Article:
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Hitting Back at Bigfoot

Category: , Posted:08 Jan 2011 | 06:00 am

The increasingly large footprint the Greater Phuket tourism industry has left on the local environment has reached the point where it could now quite aptly be called "Bigfoot". Walking tall and carrying a big stick, the hulking specter is characterized by the creaking sounds of new building sites, highways and other concrete structures sprouting up everywhere on the island.
Traffic jams, electricity over-loads and water shortages are constant plot devices in this episodic reality show.
The factory-like roll out of new "same-same" hotels is increasing tourism accommodation as fast as lightning. Confused travelers waking up in a disoriented state could easily open their eyes in their hotel room only to ask themselves: "If it's Tuesday this be Belgium, but Wednesday it's Phuket?"
Like a carnival funhouse full of mirrors, a series of distorted reflections leaves the viewer just enough cues to recognize some familiar features in this kaleidoscopically changing landscape.
Phuket needs to ask itself: Does the island give what it thinks the market wants, or have we switched on our iPods, cranked up the volume and simply refused to listen?
The word "alternative" creeps to mind, but without conjuring up visions of kaftans, Birkenstock wearing wanderers, vegans and New Age do-gooders.
When talking about sustainable tourism – or shall we call it "Littlefoot"? – more often than not the buzzwords "eco" and "green" spew forth, conjuring up Spartan images of having to sleep on bamboo floors with no hope of a double espresso or ESPN.
With all this as a backdrop, a few years ago Pizza Company magnate, Bill Heinecke, and his Minor International Group took a brave step in laterally developing the Four Seasons Tented Camp in the Golden Triangle.
Designed by Bill Bensley, the same landscape architect who de-signed the grounds of the Indigo Pearl, the 15 luxury tents are built on raised wooden platforms that offer an integration of the resort with the surrounding countryside.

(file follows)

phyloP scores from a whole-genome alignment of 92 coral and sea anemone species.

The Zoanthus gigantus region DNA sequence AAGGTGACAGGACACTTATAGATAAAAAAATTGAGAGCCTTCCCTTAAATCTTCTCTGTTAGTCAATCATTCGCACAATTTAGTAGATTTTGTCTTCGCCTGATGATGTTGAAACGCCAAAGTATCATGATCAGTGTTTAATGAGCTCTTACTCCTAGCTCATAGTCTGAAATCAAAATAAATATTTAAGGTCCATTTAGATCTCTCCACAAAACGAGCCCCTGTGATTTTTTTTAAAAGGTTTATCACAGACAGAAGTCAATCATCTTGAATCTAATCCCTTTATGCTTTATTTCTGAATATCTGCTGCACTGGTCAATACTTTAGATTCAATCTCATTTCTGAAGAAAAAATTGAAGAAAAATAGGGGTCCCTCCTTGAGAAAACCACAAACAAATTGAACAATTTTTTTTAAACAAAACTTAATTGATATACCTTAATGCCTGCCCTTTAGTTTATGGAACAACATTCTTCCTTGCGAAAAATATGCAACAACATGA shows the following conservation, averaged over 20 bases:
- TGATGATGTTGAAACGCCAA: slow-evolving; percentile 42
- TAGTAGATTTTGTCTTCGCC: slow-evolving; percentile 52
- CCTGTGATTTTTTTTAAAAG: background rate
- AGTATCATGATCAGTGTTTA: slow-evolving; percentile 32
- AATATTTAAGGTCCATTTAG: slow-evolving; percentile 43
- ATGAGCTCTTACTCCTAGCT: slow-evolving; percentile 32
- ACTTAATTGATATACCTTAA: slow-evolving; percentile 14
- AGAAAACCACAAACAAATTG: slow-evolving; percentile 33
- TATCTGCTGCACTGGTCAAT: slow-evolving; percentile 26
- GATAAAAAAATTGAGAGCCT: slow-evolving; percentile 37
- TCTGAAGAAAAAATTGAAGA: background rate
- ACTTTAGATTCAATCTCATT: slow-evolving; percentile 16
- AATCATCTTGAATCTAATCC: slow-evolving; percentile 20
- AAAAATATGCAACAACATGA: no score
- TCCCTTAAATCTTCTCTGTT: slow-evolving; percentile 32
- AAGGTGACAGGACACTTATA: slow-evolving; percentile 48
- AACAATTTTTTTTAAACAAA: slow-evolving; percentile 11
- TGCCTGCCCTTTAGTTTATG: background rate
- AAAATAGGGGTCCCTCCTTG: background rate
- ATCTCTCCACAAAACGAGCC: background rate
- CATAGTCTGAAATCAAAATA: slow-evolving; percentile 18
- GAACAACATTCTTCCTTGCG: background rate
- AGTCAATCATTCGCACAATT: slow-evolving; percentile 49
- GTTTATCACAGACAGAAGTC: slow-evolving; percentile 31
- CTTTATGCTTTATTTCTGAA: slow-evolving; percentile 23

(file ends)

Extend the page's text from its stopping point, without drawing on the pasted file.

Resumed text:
Guests enjoy activities such as elephant trekking and visiting the nearby hill tribes. When you wake you can smell, breathe and feel where you are – not just stare at another four-walled monotony with the broken spirit of a prison convict.
Destination DNA (differentiators, nuances and attributes) seems to be becoming an endangered species in Phuket. Just the other day I was transfixed to my computer screen while going through an old collection of PDFs extolling the virtues of some luxury pool villa projects.
Despite actually having visited all of the properties at some point or another, my senses were nevertheless numbed by endless images of infinity pools, carved Buddha heads and picturesque salas spilling out towards an endless horizon. With so little to differentiate themselves from the competition, far too many of the projects that make up this increasingly uniform landscape suffer a great deal from identity confusion.
But hope springs eternal with a walk through the Koh Yao Island Resort. A tented safari lodge has been thrown into the mix of this unique addition to the Phang Nga Bay resort roster, one which combines beachfront luxury with minimal impact on the environment.
Local hotelier Bas van Straten, who worked on the project, pointed me towards the company Exclusive Tents in Vail, Colorado. The group has developed eco-lodges, island dwellings, tree houses and other alternative accommodation around the world.
Here in Phuket there are already a number of quality suppliers offering shaded fabric tensioned structures for use around pools and attached to villas. Australia's Longitude 131 degree retreat at Ayers Rock has adapted these into luxury accommodations with low-impact on the environment.
For those who have traveled the globe, tented camps in environmentally-sensitive areas are nothing new in parts of Africa and South America. Even India is in on the act, fronting world-class accommodation such as Oberoi's Rajvilas in Jaipur.
In his book New Tent Architecture, author Philip Drew traces the origins of tent culture from nomadic tribes up to the present clay.
Themes include ways of using new materials and architecture to create smaller building footprints. Meanwhile, with the intensity of a cement truck driver on the by-pass road, Phuket continues with single-minded intent in its efforts to cover the island with mountains of cement, kilometers of sand-washed sidewalks and oceans of infinity pools.
The island's current journey, born out of a black hole of DNA loss, could be likened to the voyages of the Flying Dutchman.
Greater Phuket's tourism mainstays are the idyllic islands in the bay, long strands of sandy, white beaches in Phang Nga, the rainforests of Koh Sok in Surat Thani and stunning karsts of Krabi. Given this, the potential for alternative accommodation screams out like a foghorn through a shroud darkness in the book New Tent Architecture.
I can almost hear the sounds of Littlefeet somewhere out there as I write this. Hopefully, they aren't too far away.

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